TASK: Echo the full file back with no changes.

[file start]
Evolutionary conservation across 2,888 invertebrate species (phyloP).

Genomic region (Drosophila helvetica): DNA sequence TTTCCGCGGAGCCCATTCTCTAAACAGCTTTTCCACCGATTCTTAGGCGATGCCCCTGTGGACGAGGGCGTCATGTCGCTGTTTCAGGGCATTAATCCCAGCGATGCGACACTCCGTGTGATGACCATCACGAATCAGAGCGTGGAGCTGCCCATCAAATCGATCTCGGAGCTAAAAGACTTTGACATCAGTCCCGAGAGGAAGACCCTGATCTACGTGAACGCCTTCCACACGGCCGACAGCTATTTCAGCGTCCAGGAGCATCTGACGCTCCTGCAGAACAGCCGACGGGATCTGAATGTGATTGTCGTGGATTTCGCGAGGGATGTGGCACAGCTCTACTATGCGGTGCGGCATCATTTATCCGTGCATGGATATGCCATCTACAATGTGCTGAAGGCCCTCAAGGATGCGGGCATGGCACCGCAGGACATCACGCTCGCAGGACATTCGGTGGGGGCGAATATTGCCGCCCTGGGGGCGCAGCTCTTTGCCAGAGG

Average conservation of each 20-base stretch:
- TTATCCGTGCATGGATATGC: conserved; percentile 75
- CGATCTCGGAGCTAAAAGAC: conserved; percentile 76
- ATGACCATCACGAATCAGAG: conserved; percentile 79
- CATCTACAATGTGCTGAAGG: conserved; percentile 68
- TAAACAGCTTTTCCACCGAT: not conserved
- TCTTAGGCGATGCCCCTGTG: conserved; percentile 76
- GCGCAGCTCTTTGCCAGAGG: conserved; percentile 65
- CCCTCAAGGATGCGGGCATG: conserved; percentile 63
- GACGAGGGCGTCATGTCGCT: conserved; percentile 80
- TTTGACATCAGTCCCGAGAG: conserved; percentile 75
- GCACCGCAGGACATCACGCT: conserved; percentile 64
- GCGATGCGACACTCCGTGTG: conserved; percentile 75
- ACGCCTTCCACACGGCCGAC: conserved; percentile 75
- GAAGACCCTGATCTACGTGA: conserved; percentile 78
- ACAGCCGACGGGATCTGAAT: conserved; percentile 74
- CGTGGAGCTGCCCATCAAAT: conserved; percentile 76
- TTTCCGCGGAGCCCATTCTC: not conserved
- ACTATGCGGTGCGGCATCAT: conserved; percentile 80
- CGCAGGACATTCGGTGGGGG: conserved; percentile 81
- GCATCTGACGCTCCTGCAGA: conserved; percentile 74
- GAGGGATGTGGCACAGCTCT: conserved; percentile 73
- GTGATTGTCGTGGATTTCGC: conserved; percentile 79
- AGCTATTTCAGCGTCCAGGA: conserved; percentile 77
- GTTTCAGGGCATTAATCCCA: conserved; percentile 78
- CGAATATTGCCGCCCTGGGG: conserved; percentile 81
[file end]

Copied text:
Evolutionary conservation across 2,888 invertebrate species (phyloP).

Genomic region (Drosophila helvetica): DNA sequence TTTCCGCGGAGCCCATTCTCTAAACAGCTTTTCCACCGATTCTTAGGCGATGCCCCTGTGGACGAGGGCGTCATGTCGCTGTTTCAGGGCATTAATCCCAGCGATGCGACACTCCGTGTGATGACCATCACGAATCAGAGCGTGGAGCTGCCCATCAAATCGATCTCGGAGCTAAAAGACTTTGACATCAGTCCCGAGAGGAAGACCCTGATCTACGTGAACGCCTTCCACACGGCCGACAGCTATTTCAGCGTCCAGGAGCATCTGACGCTCCTGCAGAACAGCCGACGGGATCTGAATGTGATTGTCGTGGATTTCGCGAGGGATGTGGCACAGCTCTACTATGCGGTGCGGCATCATTTATCCGTGCATGGATATGCCATCTACAATGTGCTGAAGGCCCTCAAGGATGCGGGCATGGCACCGCAGGACATCACGCTCGCAGGACATTCGGTGGGGGCGAATATTGCCGCCCTGGGGGCGCAGCTCTTTGCCAGAGG

Average conservation of each 20-base stretch:
- TTATCCGTGCATGGATATGC: conserved; percentile 75
- CGATCTCGGAGCTAAAAGAC: conserved; percentile 76
- ATGACCATCACGAATCAGAG: conserved; percentile 79
- CATCTACAATGTGCTGAAGG: conserved; percentile 68
- TAAACAGCTTTTCCACCGAT: not conserved
- TCTTAGGCGATGCCCCTGTG: conserved; percentile 76
- GCGCAGCTCTTTGCCAGAGG: conserved; percentile 65
- CCCTCAAGGATGCGGGCATG: conserved; percentile 63
- GACGAGGGCGTCATGTCGCT: conserved; percentile 80
- TTTGACATCAGTCCCGAGAG: conserved; percentile 75
- GCACCGCAGGACATCACGCT: conserved; percentile 64
- GCGATGCGACACTCCGTGTG: conserved; percentile 75
- ACGCCTTCCACACGGCCGAC: conserved; percentile 75
- GAAGACCCTGATCTACGTGA: conserved; percentile 78
- ACAGCCGACGGGATCTGAAT: conserved; percentile 74
- CGTGGAGCTGCCCATCAAAT: conserved; percentile 76
- TTTCCGCGGAGCCCATTCTC: not conserved
- ACTATGCGGTGCGGCATCAT: conserved; percentile 80
- CGCAGGACATTCGGTGGGGG: conserved; percentile 81
- GCATCTGACGCTCCTGCAGA: conserved; percentile 74
- GAGGGATGTGGCACAGCTCT: conserved; percentile 73
- GTGATTGTCGTGGATTTCGC: conserved; percentile 79
- AGCTATTTCAGCGTCCAGGA: conserved; percentile 77
- GTTTCAGGGCATTAATCCCA: conserved; percentile 78
- CGAATATTGCCGCCCTGGGG: conserved; percentile 81